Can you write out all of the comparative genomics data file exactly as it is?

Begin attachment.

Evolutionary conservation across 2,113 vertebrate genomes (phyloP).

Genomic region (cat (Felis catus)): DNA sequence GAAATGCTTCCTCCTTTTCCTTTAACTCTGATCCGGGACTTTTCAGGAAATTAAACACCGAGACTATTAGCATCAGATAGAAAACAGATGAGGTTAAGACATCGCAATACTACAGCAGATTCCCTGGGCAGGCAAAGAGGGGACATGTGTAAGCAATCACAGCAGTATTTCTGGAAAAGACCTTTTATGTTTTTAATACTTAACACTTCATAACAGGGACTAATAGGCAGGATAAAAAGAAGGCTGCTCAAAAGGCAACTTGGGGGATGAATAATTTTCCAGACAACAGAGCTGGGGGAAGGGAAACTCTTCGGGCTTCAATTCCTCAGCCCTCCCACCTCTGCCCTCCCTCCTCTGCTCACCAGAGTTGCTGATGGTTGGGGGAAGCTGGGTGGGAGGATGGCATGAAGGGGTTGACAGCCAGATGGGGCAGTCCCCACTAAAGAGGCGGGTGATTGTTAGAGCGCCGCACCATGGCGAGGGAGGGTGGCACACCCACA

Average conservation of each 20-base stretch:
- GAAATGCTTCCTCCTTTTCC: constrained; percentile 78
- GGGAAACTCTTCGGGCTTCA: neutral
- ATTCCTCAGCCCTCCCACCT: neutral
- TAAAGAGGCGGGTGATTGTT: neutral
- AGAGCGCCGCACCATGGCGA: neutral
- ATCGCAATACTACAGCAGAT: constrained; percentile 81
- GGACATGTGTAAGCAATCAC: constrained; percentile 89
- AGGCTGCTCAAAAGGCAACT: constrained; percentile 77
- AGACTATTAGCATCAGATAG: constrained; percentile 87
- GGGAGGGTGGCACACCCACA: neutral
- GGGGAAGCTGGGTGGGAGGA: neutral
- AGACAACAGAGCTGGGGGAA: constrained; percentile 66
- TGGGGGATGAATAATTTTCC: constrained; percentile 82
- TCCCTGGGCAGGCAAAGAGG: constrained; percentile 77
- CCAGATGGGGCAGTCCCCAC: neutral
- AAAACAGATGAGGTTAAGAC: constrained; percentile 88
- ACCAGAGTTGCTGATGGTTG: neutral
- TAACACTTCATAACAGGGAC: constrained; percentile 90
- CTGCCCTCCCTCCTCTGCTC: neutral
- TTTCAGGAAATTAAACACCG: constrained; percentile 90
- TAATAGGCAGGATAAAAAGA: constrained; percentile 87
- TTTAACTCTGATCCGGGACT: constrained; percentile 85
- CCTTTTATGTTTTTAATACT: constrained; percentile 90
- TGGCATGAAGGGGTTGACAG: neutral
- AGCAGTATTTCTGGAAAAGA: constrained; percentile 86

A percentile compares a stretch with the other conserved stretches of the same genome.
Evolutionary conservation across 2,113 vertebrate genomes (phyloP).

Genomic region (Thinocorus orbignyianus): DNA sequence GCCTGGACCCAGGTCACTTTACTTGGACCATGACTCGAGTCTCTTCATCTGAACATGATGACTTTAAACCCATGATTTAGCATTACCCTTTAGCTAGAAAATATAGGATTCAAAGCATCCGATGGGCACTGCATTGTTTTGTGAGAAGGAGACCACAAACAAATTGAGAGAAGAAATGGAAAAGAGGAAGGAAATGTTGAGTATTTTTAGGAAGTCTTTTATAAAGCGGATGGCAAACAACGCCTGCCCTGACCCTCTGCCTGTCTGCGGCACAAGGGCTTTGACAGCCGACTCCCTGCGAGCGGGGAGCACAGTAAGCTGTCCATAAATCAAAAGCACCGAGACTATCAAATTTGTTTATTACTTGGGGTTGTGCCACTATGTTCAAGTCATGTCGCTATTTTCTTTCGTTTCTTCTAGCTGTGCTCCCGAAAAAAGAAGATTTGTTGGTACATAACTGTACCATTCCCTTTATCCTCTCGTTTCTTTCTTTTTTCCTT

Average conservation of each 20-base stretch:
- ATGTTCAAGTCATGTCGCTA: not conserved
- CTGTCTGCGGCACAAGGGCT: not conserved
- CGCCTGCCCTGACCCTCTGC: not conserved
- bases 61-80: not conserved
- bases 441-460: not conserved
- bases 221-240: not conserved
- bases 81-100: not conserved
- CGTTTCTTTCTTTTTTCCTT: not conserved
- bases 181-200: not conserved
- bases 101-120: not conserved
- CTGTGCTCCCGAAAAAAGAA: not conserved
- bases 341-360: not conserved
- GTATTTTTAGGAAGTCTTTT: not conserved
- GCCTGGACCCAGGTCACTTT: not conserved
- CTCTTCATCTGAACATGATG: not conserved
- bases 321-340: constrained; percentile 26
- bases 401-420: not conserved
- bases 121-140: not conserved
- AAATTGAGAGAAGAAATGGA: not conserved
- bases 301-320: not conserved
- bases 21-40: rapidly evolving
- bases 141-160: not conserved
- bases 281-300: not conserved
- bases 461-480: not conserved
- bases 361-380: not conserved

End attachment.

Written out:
Evolutionary conservation across 2,113 vertebrate genomes (phyloP).

Genomic region (cat (Felis catus)): DNA sequence GAAATGCTTCCTCCTTTTCCTTTAACTCTGATCCGGGACTTTTCAGGAAATTAAACACCGAGACTATTAGCATCAGATAGAAAACAGATGAGGTTAAGACATCGCAATACTACAGCAGATTCCCTGGGCAGGCAAAGAGGGGACATGTGTAAGCAATCACAGCAGTATTTCTGGAAAAGACCTTTTATGTTTTTAATACTTAACACTTCATAACAGGGACTAATAGGCAGGATAAAAAGAAGGCTGCTCAAAAGGCAACTTGGGGGATGAATAATTTTCCAGACAACAGAGCTGGGGGAAGGGAAACTCTTCGGGCTTCAATTCCTCAGCCCTCCCACCTCTGCCCTCCCTCCTCTGCTCACCAGAGTTGCTGATGGTTGGGGGAAGCTGGGTGGGAGGATGGCATGAAGGGGTTGACAGCCAGATGGGGCAGTCCCCACTAAAGAGGCGGGTGATTGTTAGAGCGCCGCACCATGGCGAGGGAGGGTGGCACACCCACA

Average conservation of each 20-base stretch:
- GAAATGCTTCCTCCTTTTCC: constrained; percentile 78
- GGGAAACTCTTCGGGCTTCA: neutral
- ATTCCTCAGCCCTCCCACCT: neutral
- TAAAGAGGCGGGTGATTGTT: neutral
- AGAGCGCCGCACCATGGCGA: neutral
- ATCGCAATACTACAGCAGAT: constrained; percentile 81
- GGACATGTGTAAGCAATCAC: constrained; percentile 89
- AGGCTGCTCAAAAGGCAACT: constrained; percentile 77
- AGACTATTAGCATCAGATAG: constrained; percentile 87
- GGGAGGGTGGCACACCCACA: neutral
- GGGGAAGCTGGGTGGGAGGA: neutral
- AGACAACAGAGCTGGGGGAA: constrained; percentile 66
- TGGGGGATGAATAATTTTCC: constrained; percentile 82
- TCCCTGGGCAGGCAAAGAGG: constrained; percentile 77
- CCAGATGGGGCAGTCCCCAC: neutral
- AAAACAGATGAGGTTAAGAC: constrained; percentile 88
- ACCAGAGTTGCTGATGGTTG: neutral
- TAACACTTCATAACAGGGAC: constrained; percentile 90
- CTGCCCTCCCTCCTCTGCTC: neutral
- TTTCAGGAAATTAAACACCG: constrained; percentile 90
- TAATAGGCAGGATAAAAAGA: constrained; percentile 87
- TTTAACTCTGATCCGGGACT: constrained; percentile 85
- CCTTTTATGTTTTTAATACT: constrained; percentile 90
- TGGCATGAAGGGGTTGACAG: neutral
- AGCAGTATTTCTGGAAAAGA: constrained; percentile 86

A percentile compares a stretch with the other conserved stretches of the same genome.
Evolutionary conservation across 2,113 vertebrate genomes (phyloP).

Genomic region (Thinocorus orbignyianus): DNA sequence GCCTGGACCCAGGTCACTTTACTTGGACCATGACTCGAGTCTCTTCATCTGAACATGATGACTTTAAACCCATGATTTAGCATTACCCTTTAGCTAGAAAATATAGGATTCAAAGCATCCGATGGGCACTGCATTGTTTTGTGAGAAGGAGACCACAAACAAATTGAGAGAAGAAATGGAAAAGAGGAAGGAAATGTTGAGTATTTTTAGGAAGTCTTTTATAAAGCGGATGGCAAACAACGCCTGCCCTGACCCTCTGCCTGTCTGCGGCACAAGGGCTTTGACAGCCGACTCCCTGCGAGCGGGGAGCACAGTAAGCTGTCCATAAATCAAAAGCACCGAGACTATCAAATTTGTTTATTACTTGGGGTTGTGCCACTATGTTCAAGTCATGTCGCTATTTTCTTTCGTTTCTTCTAGCTGTGCTCCCGAAAAAAGAAGATTTGTTGGTACATAACTGTACCATTCCCTTTATCCTCTCGTTTCTTTCTTTTTTCCTT

Average conservation of each 20-base stretch:
- ATGTTCAAGTCATGTCGCTA: not conserved
- CTGTCTGCGGCACAAGGGCT: not conserved
- CGCCTGCCCTGACCCTCTGC: not conserved
- bases 61-80: not conserved
- bases 441-460: not conserved
- bases 221-240: not conserved
- bases 81-100: not conserved
- CGTTTCTTTCTTTTTTCCTT: not conserved
- bases 181-200: not conserved
- bases 101-120: not conserved
- CTGTGCTCCCGAAAAAAGAA: not conserved
- bases 341-360: not conserved
- GTATTTTTAGGAAGTCTTTT: not conserved
- GCCTGGACCCAGGTCACTTT: not conserved
- CTCTTCATCTGAACATGATG: not conserved
- bases 321-340: constrained; percentile 26
- bases 401-420: not conserved
- bases 121-140: not conserved
- AAATTGAGAGAAGAAATGGA: not conserved
- bases 301-320: not conserved
- bases 21-40: rapidly evolving
- bases 141-160: not conserved
- bases 281-300: not conserved
- bases 461-480: not conserved
- bases 361-380: not conserved